Although its positions are tendentious, India is likely to secure selective support for its demands because of its size and the general desire of major powers to placate it after its self-inflicted military and political debacle. The US in particular can be expected to press for several of India’s demands. In fact, National Security Adviser John Bolton’s reference to India’s “right of self-defence” after Pulwama virtually endorsed India’s ensuing military aggression.

Pakistan will have to work hard to persuade Washington to adopt a more balanced posture. No doubt the US is now aligned with India in the context of its rivalry with China. But, the US is also reliant on Pakistan’s facilitation to secure an honourable agreement with the Afghan Taliban. Its recent signals of friendship towards Pakistan were missing in the Pulwama crisis. Islamabad needs to establish a stronger reciprocal linkage between its facilitation of US-Taliban talks and the US posture on Pakistan-India issues.

Most importantly, Pakistan must set forth its stance clearly and boldly in the Security Council and other international bodies. Its position on the legitimacy of the struggle of the Kashmiri people for self-determination and freedom is morally and legally defensible. This freedom struggle cannot be equated with terrorism.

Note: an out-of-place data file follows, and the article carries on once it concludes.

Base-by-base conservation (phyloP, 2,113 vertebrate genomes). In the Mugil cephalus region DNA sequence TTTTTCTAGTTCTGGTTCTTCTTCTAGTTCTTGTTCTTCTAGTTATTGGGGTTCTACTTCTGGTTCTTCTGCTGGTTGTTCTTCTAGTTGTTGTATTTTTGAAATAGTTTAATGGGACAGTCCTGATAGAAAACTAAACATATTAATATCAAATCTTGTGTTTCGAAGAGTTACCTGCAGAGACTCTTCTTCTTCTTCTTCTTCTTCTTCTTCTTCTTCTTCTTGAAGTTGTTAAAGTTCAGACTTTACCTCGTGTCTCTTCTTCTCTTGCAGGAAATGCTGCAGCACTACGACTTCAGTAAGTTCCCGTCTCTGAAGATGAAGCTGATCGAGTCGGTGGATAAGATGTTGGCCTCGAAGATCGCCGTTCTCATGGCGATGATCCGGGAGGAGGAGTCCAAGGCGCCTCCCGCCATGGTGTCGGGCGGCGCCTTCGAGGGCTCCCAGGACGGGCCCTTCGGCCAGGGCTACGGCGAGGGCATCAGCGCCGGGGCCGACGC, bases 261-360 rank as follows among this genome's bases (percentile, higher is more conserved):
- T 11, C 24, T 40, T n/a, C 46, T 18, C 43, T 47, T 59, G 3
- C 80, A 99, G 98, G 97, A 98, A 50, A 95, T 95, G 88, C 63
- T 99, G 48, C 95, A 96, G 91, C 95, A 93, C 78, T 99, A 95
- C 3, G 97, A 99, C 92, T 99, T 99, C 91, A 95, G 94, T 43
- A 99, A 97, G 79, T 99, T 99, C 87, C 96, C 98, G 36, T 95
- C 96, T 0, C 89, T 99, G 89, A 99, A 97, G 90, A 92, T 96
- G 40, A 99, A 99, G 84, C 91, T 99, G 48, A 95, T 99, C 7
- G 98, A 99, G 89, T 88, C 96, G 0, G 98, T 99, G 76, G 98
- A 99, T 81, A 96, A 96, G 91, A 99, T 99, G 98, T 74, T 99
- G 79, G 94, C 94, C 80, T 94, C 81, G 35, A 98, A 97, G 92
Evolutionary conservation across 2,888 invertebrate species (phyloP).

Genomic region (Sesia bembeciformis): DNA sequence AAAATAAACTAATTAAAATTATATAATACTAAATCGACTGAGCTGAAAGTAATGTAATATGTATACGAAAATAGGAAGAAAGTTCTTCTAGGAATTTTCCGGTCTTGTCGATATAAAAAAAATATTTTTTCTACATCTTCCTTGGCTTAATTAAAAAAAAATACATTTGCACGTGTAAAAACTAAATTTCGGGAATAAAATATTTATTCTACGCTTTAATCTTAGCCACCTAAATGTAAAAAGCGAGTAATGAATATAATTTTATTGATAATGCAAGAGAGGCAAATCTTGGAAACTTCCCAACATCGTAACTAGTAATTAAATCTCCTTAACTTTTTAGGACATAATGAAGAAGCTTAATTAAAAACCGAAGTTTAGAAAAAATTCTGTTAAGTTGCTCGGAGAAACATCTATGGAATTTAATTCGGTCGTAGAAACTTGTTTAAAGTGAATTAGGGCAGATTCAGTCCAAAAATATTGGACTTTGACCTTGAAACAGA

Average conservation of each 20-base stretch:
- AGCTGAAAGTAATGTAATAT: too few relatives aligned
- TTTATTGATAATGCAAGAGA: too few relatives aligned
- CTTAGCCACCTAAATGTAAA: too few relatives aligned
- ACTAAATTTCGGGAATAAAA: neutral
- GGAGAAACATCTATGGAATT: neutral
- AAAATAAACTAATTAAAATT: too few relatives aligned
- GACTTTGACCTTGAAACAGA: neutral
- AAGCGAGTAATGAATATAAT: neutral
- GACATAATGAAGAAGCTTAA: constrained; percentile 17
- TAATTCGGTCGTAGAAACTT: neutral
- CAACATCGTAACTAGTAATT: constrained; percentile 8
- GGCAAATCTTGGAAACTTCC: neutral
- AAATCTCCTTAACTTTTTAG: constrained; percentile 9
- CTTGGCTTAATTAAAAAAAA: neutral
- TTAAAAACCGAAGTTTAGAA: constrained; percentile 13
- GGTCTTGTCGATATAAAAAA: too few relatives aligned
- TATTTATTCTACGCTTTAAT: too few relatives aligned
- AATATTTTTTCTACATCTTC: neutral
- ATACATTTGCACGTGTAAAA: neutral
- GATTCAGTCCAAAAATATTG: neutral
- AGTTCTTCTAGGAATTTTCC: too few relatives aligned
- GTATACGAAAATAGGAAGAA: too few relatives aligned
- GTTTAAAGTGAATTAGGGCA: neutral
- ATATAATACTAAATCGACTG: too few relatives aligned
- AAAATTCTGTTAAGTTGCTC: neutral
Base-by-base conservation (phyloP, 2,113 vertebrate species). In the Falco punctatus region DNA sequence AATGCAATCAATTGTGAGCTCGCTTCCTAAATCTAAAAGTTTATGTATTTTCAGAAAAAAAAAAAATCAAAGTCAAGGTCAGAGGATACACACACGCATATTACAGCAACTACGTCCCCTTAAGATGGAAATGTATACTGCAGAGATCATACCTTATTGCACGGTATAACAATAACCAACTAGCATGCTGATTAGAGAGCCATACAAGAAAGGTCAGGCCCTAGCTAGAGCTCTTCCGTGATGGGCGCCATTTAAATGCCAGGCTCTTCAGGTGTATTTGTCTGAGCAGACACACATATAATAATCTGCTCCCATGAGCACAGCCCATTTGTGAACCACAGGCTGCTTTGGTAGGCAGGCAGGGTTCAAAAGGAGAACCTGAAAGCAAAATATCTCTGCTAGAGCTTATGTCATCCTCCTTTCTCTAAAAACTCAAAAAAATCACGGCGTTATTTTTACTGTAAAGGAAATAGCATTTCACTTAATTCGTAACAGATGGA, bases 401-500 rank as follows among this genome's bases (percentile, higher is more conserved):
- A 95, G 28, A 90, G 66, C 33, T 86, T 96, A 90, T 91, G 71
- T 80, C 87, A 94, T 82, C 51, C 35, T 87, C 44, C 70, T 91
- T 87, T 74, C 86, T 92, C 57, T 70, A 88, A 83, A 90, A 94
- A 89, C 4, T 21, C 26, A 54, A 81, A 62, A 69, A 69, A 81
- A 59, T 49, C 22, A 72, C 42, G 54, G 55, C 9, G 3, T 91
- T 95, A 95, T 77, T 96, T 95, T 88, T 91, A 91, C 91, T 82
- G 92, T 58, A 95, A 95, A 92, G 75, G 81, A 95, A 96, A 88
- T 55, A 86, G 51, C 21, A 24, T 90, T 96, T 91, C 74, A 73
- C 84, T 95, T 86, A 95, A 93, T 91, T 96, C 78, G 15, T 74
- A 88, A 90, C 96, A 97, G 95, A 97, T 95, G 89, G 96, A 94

Pakistan will also have to rely on the active support of its key friends, first and foremost, China, which wields the veto in the Security Council. No doubt, China will come under pressure from the US, India and their friends to accept their demands or not to defend Pakistan’s positions. Yet, at this critical juncture, and in the context of existential threats to Pakistan’s security, Islamabad has every right to expect that China will protect Pakistan’s core interests and positions.

Indeed, the aftermath of this Modi-instigated crisis offers an opportunity to advance the objective of peace and stability in South Asia. Modi’s miscalculation brought the region to the brink of a war which could have ended in Armageddon. Rather than attempt to appease India, the international community should utilise this crisis as a spur to build the foundations for peace and security in South Asia.

To this end, Pakistan could work with the UN secretary general and a group of impartial states to propose a plan for peace and security in South Asia and prevent another dangerous Pakistan-India confrontation.

The possible elements of such a plan can be readily identified:

India’s commitment to halt any military action or use of force against the civilian population in Kashmir; activation of a Pakistan-India Working Group to consider all aspects of terrorism in the region; adoption of additional CBMs to foreclose the possibility of a Pakistan-India conflict; resumption of the Pakistan-India “ comprehensive” dialogue; the initiation of bilateral negotiations for conventional and nuclear arms control; early resolution of the subsidiary outstanding issues (Sir Creek, Siachen); discussions on trade expansion and transnational and connectivity projects (with the participation of other interested states).

The prospects of such a peace plan may not be very bright while Modi and the BJP rule in India. But, hopefully, the recent debacle with Pakistan, visible even to a befooled Indian population, together with Modi’s failure to deliver on his tall economic promises, may produce another positive outcome: the ouster of Modi and the BJP in India’s forthcoming elections.

The writer is a former Pakistan ambassador to the UN.

Published in Dawn, March 3rd, 2019